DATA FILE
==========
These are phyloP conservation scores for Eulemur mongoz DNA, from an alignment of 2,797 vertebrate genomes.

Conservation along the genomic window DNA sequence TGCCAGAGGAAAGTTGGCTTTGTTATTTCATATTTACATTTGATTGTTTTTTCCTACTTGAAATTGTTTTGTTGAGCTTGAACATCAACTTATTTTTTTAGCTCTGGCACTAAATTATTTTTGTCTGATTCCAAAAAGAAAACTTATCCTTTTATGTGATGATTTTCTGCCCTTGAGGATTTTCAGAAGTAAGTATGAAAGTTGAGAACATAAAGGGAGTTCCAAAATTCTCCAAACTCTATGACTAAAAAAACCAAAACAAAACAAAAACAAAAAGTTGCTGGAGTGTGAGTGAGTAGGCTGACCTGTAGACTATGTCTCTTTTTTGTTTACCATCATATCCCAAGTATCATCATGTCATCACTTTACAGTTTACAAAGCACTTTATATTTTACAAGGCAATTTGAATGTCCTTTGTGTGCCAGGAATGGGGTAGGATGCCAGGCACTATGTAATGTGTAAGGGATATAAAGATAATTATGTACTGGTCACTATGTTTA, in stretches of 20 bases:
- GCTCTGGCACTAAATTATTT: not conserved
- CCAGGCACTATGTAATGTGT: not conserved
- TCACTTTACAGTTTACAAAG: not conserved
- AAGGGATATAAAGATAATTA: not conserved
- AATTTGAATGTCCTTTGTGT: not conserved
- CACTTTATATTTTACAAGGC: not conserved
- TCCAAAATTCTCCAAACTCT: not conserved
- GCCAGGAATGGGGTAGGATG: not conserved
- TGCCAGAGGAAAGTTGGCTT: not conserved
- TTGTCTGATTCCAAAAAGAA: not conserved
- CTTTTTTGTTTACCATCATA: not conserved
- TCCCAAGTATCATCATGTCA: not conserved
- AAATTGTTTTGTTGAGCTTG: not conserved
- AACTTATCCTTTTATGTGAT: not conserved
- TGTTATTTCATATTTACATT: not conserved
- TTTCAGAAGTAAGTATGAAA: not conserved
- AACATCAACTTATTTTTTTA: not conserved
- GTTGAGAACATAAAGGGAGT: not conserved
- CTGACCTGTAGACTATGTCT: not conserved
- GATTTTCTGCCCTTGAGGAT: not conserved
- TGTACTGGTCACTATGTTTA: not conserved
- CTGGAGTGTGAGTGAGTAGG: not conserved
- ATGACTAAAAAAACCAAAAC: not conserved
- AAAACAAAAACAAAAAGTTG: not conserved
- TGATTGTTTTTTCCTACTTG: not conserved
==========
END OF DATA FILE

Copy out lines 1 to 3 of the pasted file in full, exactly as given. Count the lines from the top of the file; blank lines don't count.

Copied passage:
These are phyloP conservation scores for Eulemur mongoz DNA, from an alignment of 2,797 vertebrate genomes.

Conservation along the genomic window DNA sequence TGCCAGAGGAAAGTTGGCTTTGTTATTTCATATTTACATTTGATTGTTTTTTCCTACTTGAAATTGTTTTGTTGAGCTTGAACATCAACTTATTTTTTTAGCTCTGGCACTAAATTATTTTTGTCTGATTCCAAAAAGAAAACTTATCCTTTTATGTGATGATTTTCTGCCCTTGAGGATTTTCAGAAGTAAGTATGAAAGTTGAGAACATAAAGGGAGTTCCAAAATTCTCCAAACTCTATGACTAAAAAAACCAAAACAAAACAAAAACAAAAAGTTGCTGGAGTGTGAGTGAGTAGGCTGACCTGTAGACTATGTCTCTTTTTTGTTTACCATCATATCCCAAGTATCATCATGTCATCACTTTACAGTTTACAAAGCACTTTATATTTTACAAGGCAATTTGAATGTCCTTTGTGTGCCAGGAATGGGGTAGGATGCCAGGCACTATGTAATGTGTAAGGGATATAAAGATAATTATGTACTGGTCACTATGTTTA, in stretches of 20 bases:
- GCTCTGGCACTAAATTATTT: not conserved